Natural Selection

Sleeping in Flight: Adaptations of a Bird’s Brain

Flying has required birds to develop a plethora of tools to make it as efficient as possible. These biological tools range from different body sizes, body weights, wingspans, feather numbers and their distribution, to an increase in brain to body size ratio to accommodate more developed functions. Multiple types of…

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Design, Purpose and Specificity of the Narwhal’s Tusk

The narwhal’s tusk is a fascinating organ as it has the composition of a tooth but very different properties, in particular its ability to grow in a straight line. To understand the design mechanism allowing this particular feature, we will first present the composition, function and properties of the tusk.…

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Visual Lateralization in the Animal Kingdom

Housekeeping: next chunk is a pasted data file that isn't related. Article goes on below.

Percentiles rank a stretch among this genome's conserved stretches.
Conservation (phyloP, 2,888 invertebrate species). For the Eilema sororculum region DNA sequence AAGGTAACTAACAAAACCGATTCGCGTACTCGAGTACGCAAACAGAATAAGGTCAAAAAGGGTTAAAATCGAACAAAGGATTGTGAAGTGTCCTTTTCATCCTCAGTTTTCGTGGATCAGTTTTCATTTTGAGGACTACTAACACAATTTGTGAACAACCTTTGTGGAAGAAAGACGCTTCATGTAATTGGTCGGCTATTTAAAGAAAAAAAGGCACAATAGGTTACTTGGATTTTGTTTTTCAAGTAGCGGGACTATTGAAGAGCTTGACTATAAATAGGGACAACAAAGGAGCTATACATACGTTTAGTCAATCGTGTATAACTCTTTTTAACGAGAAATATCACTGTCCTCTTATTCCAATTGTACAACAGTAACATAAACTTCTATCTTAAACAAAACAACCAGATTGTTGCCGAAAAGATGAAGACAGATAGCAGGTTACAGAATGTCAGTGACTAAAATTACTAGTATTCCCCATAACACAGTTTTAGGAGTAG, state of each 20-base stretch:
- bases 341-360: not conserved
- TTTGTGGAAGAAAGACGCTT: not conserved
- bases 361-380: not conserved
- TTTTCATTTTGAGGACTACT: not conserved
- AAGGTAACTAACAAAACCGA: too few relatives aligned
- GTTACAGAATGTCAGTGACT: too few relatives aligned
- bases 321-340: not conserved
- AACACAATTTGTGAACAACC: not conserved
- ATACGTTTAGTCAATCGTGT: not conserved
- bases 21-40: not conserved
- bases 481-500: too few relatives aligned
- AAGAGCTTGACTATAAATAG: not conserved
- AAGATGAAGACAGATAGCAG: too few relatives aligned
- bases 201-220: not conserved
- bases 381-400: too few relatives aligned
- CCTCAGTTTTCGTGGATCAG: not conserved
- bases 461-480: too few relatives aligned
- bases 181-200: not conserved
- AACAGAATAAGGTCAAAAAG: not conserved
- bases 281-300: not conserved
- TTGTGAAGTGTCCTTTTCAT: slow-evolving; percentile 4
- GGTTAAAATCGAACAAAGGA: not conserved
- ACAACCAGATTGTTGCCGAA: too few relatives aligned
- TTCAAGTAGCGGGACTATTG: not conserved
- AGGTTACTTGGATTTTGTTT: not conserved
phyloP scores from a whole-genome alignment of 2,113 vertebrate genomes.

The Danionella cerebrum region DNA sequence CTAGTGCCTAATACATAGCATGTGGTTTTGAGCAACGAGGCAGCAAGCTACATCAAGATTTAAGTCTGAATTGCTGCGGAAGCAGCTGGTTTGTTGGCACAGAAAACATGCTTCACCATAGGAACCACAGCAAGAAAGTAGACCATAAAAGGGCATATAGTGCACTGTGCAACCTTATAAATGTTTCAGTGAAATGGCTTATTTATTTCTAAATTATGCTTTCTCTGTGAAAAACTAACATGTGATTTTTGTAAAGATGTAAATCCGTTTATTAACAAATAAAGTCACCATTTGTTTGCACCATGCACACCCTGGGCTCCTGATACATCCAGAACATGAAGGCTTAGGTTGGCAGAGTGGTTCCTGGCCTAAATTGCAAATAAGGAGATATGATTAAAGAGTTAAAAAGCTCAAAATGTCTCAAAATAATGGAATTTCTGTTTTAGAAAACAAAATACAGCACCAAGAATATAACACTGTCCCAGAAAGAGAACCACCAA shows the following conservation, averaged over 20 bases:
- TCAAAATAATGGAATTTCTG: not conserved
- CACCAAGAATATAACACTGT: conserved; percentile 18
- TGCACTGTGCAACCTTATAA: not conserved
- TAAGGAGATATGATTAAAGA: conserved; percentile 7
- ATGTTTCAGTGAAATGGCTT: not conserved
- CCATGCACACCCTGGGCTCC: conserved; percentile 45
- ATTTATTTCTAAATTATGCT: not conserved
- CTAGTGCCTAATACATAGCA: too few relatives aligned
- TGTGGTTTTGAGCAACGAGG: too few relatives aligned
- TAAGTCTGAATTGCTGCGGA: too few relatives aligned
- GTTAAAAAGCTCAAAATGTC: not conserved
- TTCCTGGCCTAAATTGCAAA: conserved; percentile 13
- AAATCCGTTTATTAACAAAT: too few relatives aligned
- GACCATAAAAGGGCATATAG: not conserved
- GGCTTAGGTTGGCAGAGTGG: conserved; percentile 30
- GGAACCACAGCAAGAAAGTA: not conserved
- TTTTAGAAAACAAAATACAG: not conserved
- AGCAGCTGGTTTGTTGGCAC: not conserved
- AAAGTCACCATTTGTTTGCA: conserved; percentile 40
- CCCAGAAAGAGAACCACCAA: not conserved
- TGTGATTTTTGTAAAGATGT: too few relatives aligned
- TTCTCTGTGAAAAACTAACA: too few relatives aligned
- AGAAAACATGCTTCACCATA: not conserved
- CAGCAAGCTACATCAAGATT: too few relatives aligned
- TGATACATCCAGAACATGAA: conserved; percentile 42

The vertebrate brain has succeeded in the specialization of different traits and abilities through dividing it into two hemispheres, where the left hemisphere is better than the right one when conducting certain tasks, and vice versa. This specialization, called brain lateralization, also effects vision in vertebrates. In fact, visual lateralization,…

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The Optical Properties of Camera Eyes

Sight undeniably plays a crucial role in the lives of many organisms on Earth. Many species heavily rely on sight for their survival; vision provides to them the early warning stimuli signaling the presence of a threat. However, it also enriches our perception of our surroundings, giving it color, form,…

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Rodent Adaptations to Ever-growing Teeth

Rodents have ever-growing incisors as a result of their chew-intensive diets. The potential consequences of this growth are numerous and can cause serious diseases for these animals. To avoid these outcomes, the structures and mechanisms involved in the function of nutrition must adapt to this trait. Therefore, the incisors are…

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